Wednesday, May 2, 2007

Good Times and Happy Days

The Bunkers’ first floor consisted of a living room, with one end set up as a dining room, and a kitchen. There was no front hall, no family room, not even a bathroom; Archie flushed upstairs. The living room was furnished with two chairs, one of them wooden and uncomfortable-looking, and a couch. The dining room had a round wooden table and chairs. The kitchen had nothing.

But the Bunkers enjoyed far from the shabbiest living conditions on the sitcoms of the 1970s, even disregarding the tent those surgeons in Korea lived in. The Kotters lived in a one-room apartment the next borough over from the Bunkers, with a closet that was helpfully but unnecessarily labeled; Mary Tyler Moore lived in a one-room apartment in Minneapolis. (Her upstairs neighbor didn’t even have a door.) Alice Hyatt let her son have the bedroom in the one-bedroom apartment they shared in Phoenix; Alice slept on the couch. Laverne and Shirley shared a one-bedroom “garden” (i.e., basement) apartment in Milwaukee. Jack, Chrissy and Janet all shared a two-bedroom apartment, but at least they had the promise of sensual hijinks. Across town, Fred Sanford and his son lived in a junkyard in the L.A. ghetto of Watts, which may or may not have been more attractive than the high-rise housing project the Evans family of Chicago called home. Across town from them, Bob Hartley -- a doctor! -- lived in a two-bedroom apartment of his own.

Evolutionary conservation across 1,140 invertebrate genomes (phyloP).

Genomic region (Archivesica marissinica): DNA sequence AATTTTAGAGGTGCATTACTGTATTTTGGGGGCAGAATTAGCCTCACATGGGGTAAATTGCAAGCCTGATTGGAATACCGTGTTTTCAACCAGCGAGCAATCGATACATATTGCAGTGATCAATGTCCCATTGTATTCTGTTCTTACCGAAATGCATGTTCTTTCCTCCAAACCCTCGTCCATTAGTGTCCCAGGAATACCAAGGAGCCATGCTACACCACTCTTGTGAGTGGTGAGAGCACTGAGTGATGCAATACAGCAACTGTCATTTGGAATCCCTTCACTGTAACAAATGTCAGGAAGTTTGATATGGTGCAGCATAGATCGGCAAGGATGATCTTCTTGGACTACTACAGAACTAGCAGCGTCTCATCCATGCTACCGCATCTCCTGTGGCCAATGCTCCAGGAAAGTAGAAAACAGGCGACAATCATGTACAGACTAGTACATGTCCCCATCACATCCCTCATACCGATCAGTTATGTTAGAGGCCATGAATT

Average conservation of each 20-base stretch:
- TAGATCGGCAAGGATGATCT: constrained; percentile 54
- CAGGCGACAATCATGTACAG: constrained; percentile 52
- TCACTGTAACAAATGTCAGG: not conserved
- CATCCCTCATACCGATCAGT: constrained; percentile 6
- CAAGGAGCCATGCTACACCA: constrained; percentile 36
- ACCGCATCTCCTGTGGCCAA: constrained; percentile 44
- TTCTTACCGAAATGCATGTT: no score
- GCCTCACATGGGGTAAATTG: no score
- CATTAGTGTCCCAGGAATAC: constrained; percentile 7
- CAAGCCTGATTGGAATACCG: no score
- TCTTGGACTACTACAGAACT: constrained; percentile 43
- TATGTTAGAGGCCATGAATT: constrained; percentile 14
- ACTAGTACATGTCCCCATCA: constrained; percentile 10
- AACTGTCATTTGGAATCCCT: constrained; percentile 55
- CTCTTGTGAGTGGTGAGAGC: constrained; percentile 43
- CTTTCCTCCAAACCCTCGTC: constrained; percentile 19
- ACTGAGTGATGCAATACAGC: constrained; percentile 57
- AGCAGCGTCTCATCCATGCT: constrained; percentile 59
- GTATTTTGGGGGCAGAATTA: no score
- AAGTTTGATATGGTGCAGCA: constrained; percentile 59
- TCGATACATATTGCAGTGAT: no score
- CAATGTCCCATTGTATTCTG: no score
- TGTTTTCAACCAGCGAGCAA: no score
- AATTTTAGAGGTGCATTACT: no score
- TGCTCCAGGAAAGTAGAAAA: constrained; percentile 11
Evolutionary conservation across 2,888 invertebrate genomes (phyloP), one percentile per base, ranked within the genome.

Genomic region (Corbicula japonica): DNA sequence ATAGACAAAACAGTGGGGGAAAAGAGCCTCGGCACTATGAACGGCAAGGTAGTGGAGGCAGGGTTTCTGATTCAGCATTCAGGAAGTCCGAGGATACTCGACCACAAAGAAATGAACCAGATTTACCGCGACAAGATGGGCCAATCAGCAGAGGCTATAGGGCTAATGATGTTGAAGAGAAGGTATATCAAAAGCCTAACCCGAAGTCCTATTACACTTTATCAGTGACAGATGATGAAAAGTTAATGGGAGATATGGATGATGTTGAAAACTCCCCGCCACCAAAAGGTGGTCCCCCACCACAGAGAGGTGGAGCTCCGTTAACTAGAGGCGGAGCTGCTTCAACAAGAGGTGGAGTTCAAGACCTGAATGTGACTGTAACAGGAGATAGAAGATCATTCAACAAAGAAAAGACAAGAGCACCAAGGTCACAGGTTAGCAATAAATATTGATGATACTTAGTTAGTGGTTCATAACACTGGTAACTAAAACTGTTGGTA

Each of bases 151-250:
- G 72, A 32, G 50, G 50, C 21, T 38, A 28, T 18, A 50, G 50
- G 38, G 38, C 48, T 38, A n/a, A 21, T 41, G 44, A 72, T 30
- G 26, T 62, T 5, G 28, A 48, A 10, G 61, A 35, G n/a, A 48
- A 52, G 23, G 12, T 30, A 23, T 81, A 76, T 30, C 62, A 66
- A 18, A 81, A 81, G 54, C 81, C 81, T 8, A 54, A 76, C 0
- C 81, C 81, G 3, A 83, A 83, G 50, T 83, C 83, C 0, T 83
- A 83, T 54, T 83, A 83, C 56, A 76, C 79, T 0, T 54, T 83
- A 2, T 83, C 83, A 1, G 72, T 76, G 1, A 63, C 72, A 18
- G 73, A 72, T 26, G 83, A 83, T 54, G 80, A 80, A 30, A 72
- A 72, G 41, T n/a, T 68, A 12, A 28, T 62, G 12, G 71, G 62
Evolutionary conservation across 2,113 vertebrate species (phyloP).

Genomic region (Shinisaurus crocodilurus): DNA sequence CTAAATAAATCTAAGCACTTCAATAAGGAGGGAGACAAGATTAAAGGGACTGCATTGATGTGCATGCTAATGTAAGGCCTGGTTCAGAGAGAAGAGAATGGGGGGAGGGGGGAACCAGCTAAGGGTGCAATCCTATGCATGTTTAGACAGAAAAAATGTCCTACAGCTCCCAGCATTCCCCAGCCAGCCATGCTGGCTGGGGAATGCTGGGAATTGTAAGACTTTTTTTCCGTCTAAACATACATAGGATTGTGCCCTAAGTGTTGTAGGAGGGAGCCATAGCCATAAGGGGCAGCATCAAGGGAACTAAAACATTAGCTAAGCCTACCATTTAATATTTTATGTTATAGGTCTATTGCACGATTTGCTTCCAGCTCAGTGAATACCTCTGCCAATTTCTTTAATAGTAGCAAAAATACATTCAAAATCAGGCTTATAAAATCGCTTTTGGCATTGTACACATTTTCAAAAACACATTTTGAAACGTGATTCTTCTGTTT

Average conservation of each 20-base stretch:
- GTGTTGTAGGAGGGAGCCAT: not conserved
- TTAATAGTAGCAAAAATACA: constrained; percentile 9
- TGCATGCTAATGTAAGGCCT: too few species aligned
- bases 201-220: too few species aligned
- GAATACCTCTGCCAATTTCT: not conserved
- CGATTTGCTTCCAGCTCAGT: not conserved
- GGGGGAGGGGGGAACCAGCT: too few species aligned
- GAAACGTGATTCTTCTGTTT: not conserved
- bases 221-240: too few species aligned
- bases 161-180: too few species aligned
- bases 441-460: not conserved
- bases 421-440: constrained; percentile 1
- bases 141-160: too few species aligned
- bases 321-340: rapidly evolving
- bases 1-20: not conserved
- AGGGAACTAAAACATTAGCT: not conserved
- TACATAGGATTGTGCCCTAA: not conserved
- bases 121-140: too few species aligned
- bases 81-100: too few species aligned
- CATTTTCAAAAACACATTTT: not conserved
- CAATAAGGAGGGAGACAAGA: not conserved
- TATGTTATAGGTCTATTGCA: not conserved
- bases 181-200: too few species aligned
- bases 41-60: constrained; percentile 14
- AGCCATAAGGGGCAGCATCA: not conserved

These shows may not have dealt directly with economic issues on a regular basis, and they weren’t trying to achieve some sort of kitchen-sink realism. No one would confuse the four twentysomethings who made up the Sweathogs with actual high school kids. But there was a determined deglamorization at work, or at least a nonglamorization. In the Nineties, the dramatic series NYPD Blue was acclaimed for its dank naturalism, but its set at least had arty slats of light coming in through the windows. The detectives room of the Twelfth Precinct, by contrast, where Barney Miller’s men worked, didn’t even have windows.

Was there something about the 1970s that caused people to want to watch sitcom characters in grimy settings? The credit sequences for Welcome Back, Kotter made Brooklyn look like East Berlin, albeit an East Berlin coated with graffiti. Or did TV executives just not realize how much more palatable it would be to see sparkling, spacious homes? After The Cosby Show debuted in 1984, every sitcom turned into The Jeffersons, a largely urban fantasy of movin' on up. The change, it seems to me, was not for the better.

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